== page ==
For the first time since February 2020 (the pre-Covid-19 pandemic period), there was no excess mortality in the European Union as a whole, EU statistics agency Eurostat said on April 18.
Excess mortality refers to the number of deaths from all causes measured during a crisis, above what could be observed in “normal” conditions.
The excess mortality indicator draws attention to the magnitude of the health crisis by providing a comprehensive comparison of additional deaths amongst European countries and allows for further analysis of the causes, the statistics agency said.
Eurostat said that while a substantial increase in excess mortality largely coincided with the Covid-19 outbreak, this indicator did not discriminate among the causes of death and does not identify differences between sex or age.
In February 2023, the indicator fell below the baseline (average number of deaths for the same period in 2016-2019) to -2 per cent.
In comparison, the excess mortality rate was eight per cent in February 2022 (39 000 additional deaths), six per cent in February 2021 (26 000 excess deaths) and almost -3 per cent in February 2020.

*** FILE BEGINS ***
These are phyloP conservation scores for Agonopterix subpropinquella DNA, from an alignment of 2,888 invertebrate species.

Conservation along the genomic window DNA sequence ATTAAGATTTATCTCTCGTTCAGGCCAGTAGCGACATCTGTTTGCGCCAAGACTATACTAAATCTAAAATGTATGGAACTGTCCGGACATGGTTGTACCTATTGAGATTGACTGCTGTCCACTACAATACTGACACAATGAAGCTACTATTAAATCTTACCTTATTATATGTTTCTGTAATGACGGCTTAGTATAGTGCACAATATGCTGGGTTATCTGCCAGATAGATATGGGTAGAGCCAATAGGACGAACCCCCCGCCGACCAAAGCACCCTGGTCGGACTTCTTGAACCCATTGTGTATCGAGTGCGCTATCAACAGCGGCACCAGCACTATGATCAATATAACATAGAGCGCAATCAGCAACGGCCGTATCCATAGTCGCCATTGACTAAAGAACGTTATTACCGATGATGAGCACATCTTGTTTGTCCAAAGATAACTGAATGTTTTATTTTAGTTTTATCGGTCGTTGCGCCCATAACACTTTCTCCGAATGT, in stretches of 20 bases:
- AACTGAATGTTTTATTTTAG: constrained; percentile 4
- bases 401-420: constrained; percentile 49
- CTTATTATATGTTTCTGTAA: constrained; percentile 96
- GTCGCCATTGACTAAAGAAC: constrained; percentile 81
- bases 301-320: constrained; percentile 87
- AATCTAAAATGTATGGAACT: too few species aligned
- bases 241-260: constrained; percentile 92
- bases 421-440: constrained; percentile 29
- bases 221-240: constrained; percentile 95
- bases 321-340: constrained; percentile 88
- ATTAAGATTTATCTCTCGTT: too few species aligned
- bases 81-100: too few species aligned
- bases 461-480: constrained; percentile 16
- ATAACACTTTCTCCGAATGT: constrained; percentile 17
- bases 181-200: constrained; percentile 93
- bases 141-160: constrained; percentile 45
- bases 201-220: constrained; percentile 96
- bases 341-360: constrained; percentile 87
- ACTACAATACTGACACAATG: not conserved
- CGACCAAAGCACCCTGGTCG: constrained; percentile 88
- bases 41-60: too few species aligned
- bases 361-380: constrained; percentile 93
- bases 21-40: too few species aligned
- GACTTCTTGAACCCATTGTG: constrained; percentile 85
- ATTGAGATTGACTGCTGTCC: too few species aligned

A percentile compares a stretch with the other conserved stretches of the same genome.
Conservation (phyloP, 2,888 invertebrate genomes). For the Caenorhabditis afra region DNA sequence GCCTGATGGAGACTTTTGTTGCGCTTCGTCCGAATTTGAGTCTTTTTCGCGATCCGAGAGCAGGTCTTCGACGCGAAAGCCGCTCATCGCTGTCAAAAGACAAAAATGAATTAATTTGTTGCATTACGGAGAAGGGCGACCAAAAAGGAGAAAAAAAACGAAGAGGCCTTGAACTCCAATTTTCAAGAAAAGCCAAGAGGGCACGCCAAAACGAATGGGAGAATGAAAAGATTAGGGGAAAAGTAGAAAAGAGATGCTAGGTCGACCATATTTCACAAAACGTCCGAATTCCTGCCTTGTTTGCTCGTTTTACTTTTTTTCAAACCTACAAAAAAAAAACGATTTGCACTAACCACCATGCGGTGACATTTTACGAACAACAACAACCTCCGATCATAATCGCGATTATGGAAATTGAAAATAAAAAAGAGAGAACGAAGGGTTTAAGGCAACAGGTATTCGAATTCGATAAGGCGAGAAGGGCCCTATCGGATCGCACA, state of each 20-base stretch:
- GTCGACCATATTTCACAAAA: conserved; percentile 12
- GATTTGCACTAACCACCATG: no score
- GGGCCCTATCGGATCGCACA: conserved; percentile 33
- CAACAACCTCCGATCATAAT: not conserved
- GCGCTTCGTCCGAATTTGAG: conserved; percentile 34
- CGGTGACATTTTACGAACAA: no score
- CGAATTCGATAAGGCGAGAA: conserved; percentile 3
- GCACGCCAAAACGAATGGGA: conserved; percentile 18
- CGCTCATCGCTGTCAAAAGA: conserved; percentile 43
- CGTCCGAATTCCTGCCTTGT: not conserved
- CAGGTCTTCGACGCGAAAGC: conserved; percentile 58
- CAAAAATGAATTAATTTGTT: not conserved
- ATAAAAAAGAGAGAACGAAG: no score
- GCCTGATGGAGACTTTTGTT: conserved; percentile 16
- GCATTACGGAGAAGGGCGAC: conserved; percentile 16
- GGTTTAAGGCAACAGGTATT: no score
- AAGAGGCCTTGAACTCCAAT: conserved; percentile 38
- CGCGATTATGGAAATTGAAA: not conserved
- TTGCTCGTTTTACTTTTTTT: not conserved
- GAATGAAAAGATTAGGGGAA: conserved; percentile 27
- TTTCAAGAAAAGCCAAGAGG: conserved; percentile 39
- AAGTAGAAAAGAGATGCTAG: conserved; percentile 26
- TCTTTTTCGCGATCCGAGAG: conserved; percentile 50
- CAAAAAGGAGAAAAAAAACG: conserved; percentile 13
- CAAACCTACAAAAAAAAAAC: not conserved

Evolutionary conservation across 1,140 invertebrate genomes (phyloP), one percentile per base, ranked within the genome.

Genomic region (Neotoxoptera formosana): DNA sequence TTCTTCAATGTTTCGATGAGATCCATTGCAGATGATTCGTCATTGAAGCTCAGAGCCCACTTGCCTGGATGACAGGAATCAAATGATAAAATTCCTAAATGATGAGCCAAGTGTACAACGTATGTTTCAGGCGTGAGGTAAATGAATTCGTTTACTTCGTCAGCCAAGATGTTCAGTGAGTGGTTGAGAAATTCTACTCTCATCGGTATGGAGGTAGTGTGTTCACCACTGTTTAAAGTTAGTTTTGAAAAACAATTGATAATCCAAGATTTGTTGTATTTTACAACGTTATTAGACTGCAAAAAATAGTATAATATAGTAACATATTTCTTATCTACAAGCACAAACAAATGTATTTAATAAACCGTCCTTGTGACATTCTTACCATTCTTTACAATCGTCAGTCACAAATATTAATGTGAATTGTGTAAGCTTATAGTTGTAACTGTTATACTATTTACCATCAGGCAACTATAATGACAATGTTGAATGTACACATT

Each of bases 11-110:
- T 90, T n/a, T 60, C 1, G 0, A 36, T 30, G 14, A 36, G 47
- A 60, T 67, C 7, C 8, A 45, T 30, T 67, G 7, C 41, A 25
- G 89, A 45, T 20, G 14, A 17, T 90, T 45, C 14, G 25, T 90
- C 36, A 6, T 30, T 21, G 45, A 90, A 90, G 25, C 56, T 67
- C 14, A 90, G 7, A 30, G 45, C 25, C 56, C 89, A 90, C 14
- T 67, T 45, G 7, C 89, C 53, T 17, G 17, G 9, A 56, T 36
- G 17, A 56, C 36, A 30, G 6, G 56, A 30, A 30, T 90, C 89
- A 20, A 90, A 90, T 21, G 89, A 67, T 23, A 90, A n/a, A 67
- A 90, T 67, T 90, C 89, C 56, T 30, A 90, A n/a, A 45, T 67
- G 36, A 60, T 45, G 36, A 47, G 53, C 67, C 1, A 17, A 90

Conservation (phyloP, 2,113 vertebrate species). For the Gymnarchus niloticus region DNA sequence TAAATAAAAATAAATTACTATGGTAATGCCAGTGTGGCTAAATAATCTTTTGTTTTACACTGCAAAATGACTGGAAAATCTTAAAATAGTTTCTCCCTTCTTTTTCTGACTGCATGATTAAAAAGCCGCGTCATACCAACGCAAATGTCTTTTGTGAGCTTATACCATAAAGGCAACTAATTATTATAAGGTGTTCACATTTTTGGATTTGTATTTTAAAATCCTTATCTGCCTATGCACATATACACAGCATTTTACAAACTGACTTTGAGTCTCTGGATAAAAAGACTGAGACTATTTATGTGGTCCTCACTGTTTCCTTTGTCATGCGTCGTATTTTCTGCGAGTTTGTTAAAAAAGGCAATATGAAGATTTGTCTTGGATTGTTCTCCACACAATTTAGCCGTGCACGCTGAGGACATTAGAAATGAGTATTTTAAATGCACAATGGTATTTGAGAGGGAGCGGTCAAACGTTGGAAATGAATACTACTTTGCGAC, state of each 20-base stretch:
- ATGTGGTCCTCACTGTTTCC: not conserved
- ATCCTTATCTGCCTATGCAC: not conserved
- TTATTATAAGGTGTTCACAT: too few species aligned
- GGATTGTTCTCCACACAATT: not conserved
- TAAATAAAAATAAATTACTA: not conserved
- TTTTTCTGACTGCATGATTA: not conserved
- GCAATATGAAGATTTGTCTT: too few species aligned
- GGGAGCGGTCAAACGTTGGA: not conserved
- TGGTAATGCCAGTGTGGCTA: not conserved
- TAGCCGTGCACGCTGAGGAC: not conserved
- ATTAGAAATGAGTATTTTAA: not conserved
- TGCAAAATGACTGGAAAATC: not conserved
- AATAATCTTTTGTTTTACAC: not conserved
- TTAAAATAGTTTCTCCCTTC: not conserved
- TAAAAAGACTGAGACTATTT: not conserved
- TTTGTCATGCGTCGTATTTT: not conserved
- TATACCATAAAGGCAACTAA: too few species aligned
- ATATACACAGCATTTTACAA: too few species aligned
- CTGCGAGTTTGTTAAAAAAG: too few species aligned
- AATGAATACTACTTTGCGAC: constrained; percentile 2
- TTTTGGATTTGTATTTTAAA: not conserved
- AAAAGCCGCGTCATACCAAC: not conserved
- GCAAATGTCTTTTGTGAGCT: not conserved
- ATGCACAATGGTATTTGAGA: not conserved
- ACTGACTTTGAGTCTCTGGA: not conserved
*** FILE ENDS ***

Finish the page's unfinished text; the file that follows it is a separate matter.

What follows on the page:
The excess mortality rate remained high in the last quarter of 2022, reaching +12 per cent in October, +9 per cent in November and +19 per cent in December, the highest recorded value of 2022.
January 2023 registered a significant drop to +3 per cent from the previous month and then it continued falling to the negative value of February.
In February 2023, two-thirds of the EU countries recorded no excess deaths.
Among the countries that registered positive values, Greece and Cyprus recorded the highest excess mortality rates (both +12 per cent above the national monthly average for 2016-19), followed by Portugal with +6 per cent, the Netherlands and France, both 4 per cent, Malta with 2 per cent and Italy, Ireland, and Austria, all with +1 per cent.
The major peaks in excess deaths in the EU were registered in April 2020 (+25 per cent), November 2020 (+40 per cent), April 2021 (+21 per cent) and November 2021 (+27 per cent), Eurostat said.
In Bulgaria, excess mortality in October 2022 was 1.3 per cent. The indicator then fell below the baseline, to -0.6 per cent in November, -4.3 per cent in December, -13.7 per cent in January and -10.8 per cent in February 2023.
Excess mortality in Bulgaria peaked in November 2020, when it was 94 per cent. The same month, the EU average was 40 per cent.
(Photo of Tsaritsa Joanna Hospital in Sofia: Clive Leviev-Sawyer)
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